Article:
I waited, hunched and recoiling from the wind, for my friend’s arrival in her car, my fingers aching from the deep penetrating cold. Cindy pulled to the curb in her silver Lexus and drove us across what is now called the RFK Bridge, after a while taking the exit ramp for a shopping stop at Costco.


We rolled a big cart into the gigantic space where my friend likes to have a respite from the drive and also stock up for her weekend. Here Q tips in packages almost the size of Hondas are as available as boxes of 4000 bandaids. (Cindy’s mom lived to be 103 so longevity is not an issue for my friend. I would never buy that many bandages at one time. Even though I am afflicted by cuts and scratches as often as other people, I don’t expect to live long enough to use all those bandages!)

I kept thinking of the girl on the corner of 86th St., how Q- tips and bandaids were luxuries, how both  my friend and I had two dwellings each yet we had the habit of complaining about matters so ridiculously minor that as we passed a woman handing out samples of salsa on corn chips, my shame intensified. The girl on the corner didn’t have access to samples of salsa on crunchy tortilla chips, not even one chip. We complained that we’d eaten too many and felt fat.  The girl on 86th St. had no food and we were buying calorie- free Snapple.

I realize as I write this that I am reporting about my own emotional discomfort as though my shame is more painful than that of a human being without even one home. Goes to show how being this “me-centric” can indeed cause needless misery. My friend and I definitely suffered from the condition of “affluenza” that afflicts so many east enders. And it’s contagious. The more one complains about the gardener not coming on the day promised, or the sofa from Bloomingdale’s warehouse being delivered late, the more one notices what else is missing. The expensive glasses are all half empty of expensive designer water. We complain about being too fat for our designer clothes while there are people without food around the corner from where our OTHER homes are.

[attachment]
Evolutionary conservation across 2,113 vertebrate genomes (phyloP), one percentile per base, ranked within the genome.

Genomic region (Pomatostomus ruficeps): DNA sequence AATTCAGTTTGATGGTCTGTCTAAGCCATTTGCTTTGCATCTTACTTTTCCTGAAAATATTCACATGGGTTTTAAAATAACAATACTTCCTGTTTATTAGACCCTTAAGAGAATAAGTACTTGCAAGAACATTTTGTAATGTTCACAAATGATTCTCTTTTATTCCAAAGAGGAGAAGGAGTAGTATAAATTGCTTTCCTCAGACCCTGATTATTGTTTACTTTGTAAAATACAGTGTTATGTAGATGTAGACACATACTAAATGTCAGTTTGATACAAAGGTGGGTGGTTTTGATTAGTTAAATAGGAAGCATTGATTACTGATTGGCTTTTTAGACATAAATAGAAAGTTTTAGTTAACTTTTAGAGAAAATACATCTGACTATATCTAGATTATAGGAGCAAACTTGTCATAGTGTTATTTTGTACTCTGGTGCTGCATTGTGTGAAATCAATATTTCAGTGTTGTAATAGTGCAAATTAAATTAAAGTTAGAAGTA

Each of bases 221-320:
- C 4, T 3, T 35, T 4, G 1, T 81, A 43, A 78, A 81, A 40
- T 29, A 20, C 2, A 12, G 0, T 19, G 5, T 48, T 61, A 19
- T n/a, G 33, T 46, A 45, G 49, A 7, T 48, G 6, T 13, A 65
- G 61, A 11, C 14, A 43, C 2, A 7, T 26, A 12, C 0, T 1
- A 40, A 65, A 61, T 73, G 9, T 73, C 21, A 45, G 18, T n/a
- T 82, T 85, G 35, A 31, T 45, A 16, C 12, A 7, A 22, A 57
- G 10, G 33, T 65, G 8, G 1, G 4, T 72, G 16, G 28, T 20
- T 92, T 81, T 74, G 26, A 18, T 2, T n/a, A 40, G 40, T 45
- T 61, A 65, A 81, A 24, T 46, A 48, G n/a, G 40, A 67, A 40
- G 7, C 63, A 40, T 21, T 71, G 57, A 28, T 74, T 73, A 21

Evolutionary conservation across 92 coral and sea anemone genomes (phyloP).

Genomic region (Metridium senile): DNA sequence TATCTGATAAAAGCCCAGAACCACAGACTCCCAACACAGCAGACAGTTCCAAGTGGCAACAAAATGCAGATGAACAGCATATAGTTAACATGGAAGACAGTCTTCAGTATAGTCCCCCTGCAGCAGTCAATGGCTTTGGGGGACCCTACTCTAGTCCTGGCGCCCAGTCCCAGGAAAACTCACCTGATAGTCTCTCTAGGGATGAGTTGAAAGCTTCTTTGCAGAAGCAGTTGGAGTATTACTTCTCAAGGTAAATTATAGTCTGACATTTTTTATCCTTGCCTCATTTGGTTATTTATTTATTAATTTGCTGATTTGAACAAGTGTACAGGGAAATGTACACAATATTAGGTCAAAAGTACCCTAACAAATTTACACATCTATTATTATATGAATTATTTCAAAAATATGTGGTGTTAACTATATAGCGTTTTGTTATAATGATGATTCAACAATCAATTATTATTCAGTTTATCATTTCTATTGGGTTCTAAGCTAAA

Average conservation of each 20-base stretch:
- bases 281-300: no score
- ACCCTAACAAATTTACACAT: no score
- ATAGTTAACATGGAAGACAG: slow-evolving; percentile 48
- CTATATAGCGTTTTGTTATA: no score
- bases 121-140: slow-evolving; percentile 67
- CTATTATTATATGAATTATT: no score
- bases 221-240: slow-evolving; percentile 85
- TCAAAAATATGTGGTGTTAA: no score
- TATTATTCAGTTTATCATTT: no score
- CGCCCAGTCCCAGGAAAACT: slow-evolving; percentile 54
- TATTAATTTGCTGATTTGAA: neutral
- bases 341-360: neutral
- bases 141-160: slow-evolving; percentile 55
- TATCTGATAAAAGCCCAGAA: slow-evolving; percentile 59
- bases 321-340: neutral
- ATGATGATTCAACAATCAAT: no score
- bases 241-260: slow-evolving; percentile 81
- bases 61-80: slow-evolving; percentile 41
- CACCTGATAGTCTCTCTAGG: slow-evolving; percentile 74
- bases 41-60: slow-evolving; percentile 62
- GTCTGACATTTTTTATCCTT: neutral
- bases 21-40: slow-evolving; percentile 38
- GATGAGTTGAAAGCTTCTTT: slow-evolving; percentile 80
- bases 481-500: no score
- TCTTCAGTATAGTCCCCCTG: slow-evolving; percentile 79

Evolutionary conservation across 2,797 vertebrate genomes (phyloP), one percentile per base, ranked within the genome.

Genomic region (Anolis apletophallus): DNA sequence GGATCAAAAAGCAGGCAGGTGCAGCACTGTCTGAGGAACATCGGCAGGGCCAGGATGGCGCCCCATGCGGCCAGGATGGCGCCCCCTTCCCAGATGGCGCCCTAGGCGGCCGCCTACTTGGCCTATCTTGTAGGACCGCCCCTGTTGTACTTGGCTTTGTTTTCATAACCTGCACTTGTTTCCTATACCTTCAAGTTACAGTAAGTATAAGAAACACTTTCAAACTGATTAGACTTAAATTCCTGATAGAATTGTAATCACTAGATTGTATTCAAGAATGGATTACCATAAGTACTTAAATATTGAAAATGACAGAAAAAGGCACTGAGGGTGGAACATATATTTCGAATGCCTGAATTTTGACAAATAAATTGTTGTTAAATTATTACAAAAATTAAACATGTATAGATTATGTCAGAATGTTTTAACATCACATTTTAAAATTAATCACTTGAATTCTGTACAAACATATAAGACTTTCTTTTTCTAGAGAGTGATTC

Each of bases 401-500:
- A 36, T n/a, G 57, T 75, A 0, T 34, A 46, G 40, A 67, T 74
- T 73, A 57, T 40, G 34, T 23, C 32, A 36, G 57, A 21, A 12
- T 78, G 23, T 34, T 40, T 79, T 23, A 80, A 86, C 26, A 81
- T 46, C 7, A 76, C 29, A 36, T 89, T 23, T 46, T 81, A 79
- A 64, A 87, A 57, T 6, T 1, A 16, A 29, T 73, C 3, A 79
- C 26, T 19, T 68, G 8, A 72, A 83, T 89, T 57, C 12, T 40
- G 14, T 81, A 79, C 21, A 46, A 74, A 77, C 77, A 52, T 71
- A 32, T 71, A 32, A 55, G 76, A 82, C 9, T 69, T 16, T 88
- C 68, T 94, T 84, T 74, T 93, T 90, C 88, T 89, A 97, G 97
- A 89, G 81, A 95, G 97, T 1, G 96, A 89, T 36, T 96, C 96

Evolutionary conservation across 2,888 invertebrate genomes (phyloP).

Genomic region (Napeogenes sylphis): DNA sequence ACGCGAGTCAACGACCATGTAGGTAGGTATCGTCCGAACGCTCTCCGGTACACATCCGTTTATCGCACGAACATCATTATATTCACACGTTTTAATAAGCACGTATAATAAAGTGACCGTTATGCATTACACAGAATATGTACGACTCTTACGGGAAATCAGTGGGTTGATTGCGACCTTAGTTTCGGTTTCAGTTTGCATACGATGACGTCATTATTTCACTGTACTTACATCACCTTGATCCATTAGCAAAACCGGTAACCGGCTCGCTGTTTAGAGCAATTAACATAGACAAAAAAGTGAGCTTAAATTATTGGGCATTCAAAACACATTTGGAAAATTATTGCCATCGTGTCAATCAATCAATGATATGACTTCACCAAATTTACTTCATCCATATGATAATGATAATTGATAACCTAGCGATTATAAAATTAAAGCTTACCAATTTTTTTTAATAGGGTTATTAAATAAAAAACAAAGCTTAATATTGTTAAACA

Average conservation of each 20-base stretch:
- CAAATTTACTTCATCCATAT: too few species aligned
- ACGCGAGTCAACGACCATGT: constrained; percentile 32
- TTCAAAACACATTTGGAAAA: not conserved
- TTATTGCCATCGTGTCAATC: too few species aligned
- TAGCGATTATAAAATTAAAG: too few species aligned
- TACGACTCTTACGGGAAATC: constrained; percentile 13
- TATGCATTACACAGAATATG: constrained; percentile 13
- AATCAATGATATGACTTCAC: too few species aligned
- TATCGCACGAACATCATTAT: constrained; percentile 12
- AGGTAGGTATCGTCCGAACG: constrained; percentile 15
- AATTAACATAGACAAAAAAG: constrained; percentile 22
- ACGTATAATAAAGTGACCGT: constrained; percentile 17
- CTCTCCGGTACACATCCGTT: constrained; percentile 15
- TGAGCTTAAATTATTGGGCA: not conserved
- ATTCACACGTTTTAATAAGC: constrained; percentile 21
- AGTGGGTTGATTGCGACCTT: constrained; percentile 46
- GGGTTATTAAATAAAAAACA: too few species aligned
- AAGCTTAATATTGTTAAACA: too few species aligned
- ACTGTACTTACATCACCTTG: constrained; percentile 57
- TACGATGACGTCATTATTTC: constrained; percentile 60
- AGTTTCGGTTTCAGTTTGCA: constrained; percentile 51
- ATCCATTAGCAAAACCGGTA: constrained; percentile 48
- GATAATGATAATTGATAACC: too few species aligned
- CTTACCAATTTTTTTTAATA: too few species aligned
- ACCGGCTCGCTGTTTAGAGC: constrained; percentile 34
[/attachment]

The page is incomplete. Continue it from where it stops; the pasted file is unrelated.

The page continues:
We stocked Cindy’s trunk with the huge bags of green beans and frozen shrimp, the gigantic carton of laundry detergent, 1,000 M & M’s, and the wedge of Jarlsberg cheese the size of a poodle. The quantities were cloying. I was still thinking of the girl on the corner and how few people who passed her ever made eye contact with her, how most of us tend to speed our steps or look at the time on watches or phones when passing the street people. I was thinking of how easy it is for my mind to collapse into patterned streams of thought about my own distresses, so laughably inconsequential compared to the discomforts of individuals freezing on Manhattan sidewalks for entire days so cold that even a walk of a few blocks in warm clothes feels unbearable.

As I slipped on my gloves in readiness for helping Cindy carry her purchases into her warm house, I was queasy with the shame not so much of having two dwellings as with the perspective so easily lost when one is physically comfortable. The heart’s empathic potential flattens when there are no unmet needs. The floors of Cindy’s house had just been refinished. They gleamed. There was that complicated fragrance of a house having been freshly cleaned, a fragrance the girl on the corner would have to wait a long time to experience, if ever she did again.

I still feel the shame. Writing this now,  I still remember that day of biting cold, one of many such days last winter.  I could have removed ONE GLOVE for only a few seconds in order to reach for that one dollar. The next time I pass the girl on that corner, or anyone living on any corner, I will have more presence of mind. I will find the homeless people in the Hamptons and ask them how they get through the day, what  they do with their minds when they compare their lives to those of the rest of us here, while my own heart grieves for their plight.